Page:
Recently we noted on these pages the lack of any follow-up from the BBC concerning a story it reported back in October 2015. That means that as far as BBC audiences are concerned, the information they were given in that article concerning Temple Mount still stands.
“Israel and Jordan have agreed on moves aimed at reducing tensions surrounding a prominent holy site in Jerusalem, US Secretary of State John Kerry says. […]
The steps he announced include round-the-clock video monitoring and Israel’s agreement to reaffirm Jordan’s historic role as custodian of the religious complex.”
That, however, is not the case.
“Jordan’s prime minister on Monday said his government had decided to call off a plan to install surveillance cameras at Jerusalem’s most sensitive holy site, derailing a US-brokered pact to ease tensions at the volatile hilltop compound.
Abdullah Ensour told the state-run Petra News Agency that Jordan was calling off the plan due to Palestinian concerns.
“We were surprised since we announced our intention to carry out the project by the reactions of some of our brothers in Palestine who were skeptical about the project,” he said. “We have found that this project is no longer enjoying a consensus, and it might be controversial. Therefore we have decided to stop implementing it.”
The decision came just days before the Jewish holiday of Passover — a time of increased activity at the site.”
Both Israeli and US officials have expressed regret regarding the Jordanian decision.
“Israel remains in favor of installing security cameras at the Temple Mount compound in Jerusalem, even after Jordan reneged on the project due to Palestinian reservations, a senior official said Tuesday.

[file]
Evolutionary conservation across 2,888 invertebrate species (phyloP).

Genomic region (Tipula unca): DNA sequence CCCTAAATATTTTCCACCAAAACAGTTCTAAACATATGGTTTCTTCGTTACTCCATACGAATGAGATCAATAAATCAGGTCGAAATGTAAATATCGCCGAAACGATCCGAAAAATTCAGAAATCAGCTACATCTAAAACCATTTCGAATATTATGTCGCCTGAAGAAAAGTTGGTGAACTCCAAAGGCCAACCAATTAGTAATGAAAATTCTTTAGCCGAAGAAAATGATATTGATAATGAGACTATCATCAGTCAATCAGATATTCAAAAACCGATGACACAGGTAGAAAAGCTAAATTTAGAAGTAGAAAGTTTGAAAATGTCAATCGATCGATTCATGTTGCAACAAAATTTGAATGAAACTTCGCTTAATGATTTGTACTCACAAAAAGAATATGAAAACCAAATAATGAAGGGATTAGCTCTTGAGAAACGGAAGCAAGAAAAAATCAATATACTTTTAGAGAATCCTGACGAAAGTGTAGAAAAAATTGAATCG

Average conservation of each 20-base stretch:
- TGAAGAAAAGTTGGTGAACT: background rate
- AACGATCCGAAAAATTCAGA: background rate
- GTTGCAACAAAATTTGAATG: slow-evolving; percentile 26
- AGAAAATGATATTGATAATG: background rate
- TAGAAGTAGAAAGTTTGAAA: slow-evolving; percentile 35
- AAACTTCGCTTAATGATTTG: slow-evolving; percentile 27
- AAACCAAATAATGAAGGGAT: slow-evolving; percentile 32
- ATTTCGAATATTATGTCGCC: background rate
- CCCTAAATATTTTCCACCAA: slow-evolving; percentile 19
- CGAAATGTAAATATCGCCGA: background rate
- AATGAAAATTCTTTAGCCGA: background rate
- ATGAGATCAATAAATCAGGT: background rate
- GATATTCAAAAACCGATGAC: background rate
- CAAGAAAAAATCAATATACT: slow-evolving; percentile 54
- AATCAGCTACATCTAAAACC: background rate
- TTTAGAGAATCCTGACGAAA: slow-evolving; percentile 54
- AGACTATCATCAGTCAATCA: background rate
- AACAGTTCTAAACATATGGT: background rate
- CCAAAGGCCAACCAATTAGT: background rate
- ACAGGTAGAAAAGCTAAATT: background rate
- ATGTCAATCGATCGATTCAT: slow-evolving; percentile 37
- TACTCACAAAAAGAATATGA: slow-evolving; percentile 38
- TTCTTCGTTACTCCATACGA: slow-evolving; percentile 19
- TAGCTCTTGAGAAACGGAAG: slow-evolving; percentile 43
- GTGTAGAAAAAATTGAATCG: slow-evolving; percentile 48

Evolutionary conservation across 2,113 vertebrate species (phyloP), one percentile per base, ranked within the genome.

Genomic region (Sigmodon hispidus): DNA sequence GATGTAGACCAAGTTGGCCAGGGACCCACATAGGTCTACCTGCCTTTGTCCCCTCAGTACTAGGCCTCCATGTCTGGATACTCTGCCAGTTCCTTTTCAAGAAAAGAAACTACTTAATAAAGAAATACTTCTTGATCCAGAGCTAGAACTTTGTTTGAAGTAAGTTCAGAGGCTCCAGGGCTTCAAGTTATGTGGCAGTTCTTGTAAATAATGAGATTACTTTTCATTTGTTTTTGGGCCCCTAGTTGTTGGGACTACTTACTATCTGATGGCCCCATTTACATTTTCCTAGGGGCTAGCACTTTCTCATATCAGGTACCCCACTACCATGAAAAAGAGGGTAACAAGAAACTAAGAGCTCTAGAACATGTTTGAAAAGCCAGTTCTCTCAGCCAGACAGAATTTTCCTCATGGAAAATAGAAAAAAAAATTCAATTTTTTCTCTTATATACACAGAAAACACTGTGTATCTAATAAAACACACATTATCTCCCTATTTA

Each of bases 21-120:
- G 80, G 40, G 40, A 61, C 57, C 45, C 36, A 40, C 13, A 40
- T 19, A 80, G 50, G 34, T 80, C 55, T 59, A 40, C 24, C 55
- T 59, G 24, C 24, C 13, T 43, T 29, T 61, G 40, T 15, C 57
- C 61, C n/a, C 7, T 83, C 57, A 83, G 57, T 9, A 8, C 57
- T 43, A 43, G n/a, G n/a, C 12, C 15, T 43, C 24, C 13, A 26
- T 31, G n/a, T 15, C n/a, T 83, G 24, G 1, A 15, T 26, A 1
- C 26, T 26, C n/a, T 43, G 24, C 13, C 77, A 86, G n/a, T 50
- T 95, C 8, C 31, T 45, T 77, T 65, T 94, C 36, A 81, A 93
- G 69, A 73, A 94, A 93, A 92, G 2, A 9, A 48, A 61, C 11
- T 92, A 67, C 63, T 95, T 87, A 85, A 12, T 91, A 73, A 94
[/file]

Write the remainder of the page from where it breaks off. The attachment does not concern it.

“Israel’s support for placing cameras on the Temple Mount remains unchanged. That’s because we believe in transparency,” […]
“It is regrettable that the Palestinian Authority objects to this idea. It’s clear that they don’t want repeated Palestinian provocations caught on tape,” the official said. […]
[US Secretary of State] Kerry hailed the agreement as an important breakthrough at the time. On Monday the US State Department expressed disappointment that the plan has apparently failed.
“We still see the value in the use of cameras,” said spokesman John Kirby.”
Despite the fact that the BBC has devoted so much past reporting to the topic of ‘tensions’ on Temple Mount – and is of course likely to do so in the future – it apparently does not find it necessary for its audiences to know that measures intended to reduce those tensions have failed – and why.